I received an electronic copy of Building a Ridiculously Great Marriage: Premarital and Marital Habits, by Gil Stieglitz, and was asked to review it in return. I should start out by saying that I had difficulty reading the ebook as a mobi file or an epub file, that that’s because I generally use a Kindle to read ebooks and Kindle doesn’t like us circumventing their software. That said, I enjoyed the portions that I was able to read.
When I started reading this book, I was cautious about what the writer was proposing: that if you implement all the points of advice he provides, you can have a ridiculously great marriage. Here’s where I was hesitant, and still am: the writer gives fifteen (15) points or actions that you need to take to have the promised great marriage. I thought, who’s got time to implement 15 points. There’s a reason the title contains the word ridiculous!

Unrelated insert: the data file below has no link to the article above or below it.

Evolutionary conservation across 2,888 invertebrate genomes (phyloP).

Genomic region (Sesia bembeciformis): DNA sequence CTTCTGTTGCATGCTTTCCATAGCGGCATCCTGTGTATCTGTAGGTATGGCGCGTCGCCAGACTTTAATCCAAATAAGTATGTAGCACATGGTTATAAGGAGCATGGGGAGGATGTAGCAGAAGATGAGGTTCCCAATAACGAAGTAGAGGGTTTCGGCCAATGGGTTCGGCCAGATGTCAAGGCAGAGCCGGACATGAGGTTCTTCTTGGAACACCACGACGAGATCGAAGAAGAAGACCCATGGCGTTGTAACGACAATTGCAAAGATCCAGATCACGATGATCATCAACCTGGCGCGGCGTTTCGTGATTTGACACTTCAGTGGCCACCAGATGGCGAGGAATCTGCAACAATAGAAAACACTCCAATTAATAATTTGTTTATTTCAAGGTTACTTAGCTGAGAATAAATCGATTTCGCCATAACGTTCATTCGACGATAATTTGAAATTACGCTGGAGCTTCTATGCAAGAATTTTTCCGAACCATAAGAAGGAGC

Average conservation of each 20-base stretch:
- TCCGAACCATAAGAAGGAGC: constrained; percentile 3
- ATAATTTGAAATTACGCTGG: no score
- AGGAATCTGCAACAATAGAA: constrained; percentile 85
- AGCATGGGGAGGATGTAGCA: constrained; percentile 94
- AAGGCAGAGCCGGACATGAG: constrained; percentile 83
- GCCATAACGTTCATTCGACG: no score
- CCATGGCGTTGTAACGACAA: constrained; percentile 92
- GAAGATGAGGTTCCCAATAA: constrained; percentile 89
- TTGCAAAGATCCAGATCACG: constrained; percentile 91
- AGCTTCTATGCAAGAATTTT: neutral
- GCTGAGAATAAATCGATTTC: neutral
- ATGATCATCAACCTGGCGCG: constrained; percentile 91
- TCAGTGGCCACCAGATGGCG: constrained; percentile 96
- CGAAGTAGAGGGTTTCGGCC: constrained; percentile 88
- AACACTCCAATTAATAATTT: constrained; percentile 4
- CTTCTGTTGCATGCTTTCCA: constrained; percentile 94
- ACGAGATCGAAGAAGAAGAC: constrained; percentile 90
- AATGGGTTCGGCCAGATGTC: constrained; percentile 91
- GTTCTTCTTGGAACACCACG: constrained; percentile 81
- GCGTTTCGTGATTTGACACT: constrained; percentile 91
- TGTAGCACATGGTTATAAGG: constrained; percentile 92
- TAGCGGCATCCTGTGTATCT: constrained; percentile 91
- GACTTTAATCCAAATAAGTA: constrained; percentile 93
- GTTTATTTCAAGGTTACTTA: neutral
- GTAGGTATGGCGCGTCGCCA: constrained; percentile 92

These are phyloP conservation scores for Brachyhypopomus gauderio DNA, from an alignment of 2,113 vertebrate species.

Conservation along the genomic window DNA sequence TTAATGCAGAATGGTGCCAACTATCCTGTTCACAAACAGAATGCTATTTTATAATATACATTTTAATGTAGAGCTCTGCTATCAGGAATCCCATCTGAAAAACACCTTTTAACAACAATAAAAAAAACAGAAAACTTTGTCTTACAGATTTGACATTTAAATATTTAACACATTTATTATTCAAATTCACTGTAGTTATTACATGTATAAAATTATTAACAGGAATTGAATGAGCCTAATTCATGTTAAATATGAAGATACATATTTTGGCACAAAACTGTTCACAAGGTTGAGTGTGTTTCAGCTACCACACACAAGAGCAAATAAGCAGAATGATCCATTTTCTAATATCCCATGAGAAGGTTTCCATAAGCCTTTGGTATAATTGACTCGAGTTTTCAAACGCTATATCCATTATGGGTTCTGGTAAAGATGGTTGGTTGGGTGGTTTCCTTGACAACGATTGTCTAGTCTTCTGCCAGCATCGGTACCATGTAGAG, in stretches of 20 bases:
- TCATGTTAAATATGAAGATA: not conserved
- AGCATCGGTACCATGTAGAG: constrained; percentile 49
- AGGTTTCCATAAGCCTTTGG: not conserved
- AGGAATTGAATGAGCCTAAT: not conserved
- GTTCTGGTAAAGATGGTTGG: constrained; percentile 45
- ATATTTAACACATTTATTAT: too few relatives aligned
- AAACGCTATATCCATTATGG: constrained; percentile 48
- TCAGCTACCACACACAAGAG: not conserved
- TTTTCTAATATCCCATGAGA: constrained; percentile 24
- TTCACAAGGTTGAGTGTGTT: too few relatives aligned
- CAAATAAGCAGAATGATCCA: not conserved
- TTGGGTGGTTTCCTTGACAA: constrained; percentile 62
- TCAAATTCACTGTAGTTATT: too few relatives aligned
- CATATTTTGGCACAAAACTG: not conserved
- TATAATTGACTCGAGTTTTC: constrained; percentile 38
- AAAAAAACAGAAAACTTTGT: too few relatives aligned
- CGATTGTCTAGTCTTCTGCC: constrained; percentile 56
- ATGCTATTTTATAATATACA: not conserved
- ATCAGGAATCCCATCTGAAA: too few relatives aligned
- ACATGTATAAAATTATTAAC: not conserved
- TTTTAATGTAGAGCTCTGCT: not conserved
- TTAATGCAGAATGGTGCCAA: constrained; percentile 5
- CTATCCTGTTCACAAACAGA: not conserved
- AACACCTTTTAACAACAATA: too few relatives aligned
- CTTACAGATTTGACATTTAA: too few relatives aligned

However, the first point redeems the book (granted I wasn’t able to read everything). The first action is to set up a time, preferably when both husband and wife have arrived at home and spend 30 minutes catching up. When I first read the timeframe (30 minutes), I questioned the writer’s sanity! But he defended the idea well.
His thought is the for over 8 hours, the two of you have been in different worlds; either both working outside the home, or one working outside and the other in the home. By spending time together catching up and asking some key questions, it gives the couple time to re-unite and avoids some conflict. He even talks about how to train children that mom and dad are talking privately, and they cannot interrupt.
Since I read that action point, I have talked with a few guys that I mentor about setting aside a time to re-unite after the workday. I don’t give them a 30-minute idea, just mention taking the amount of time needed to catch up with each other. Two of those guys have implemented the idea and are interested in buying this book (which just came out in October 2019).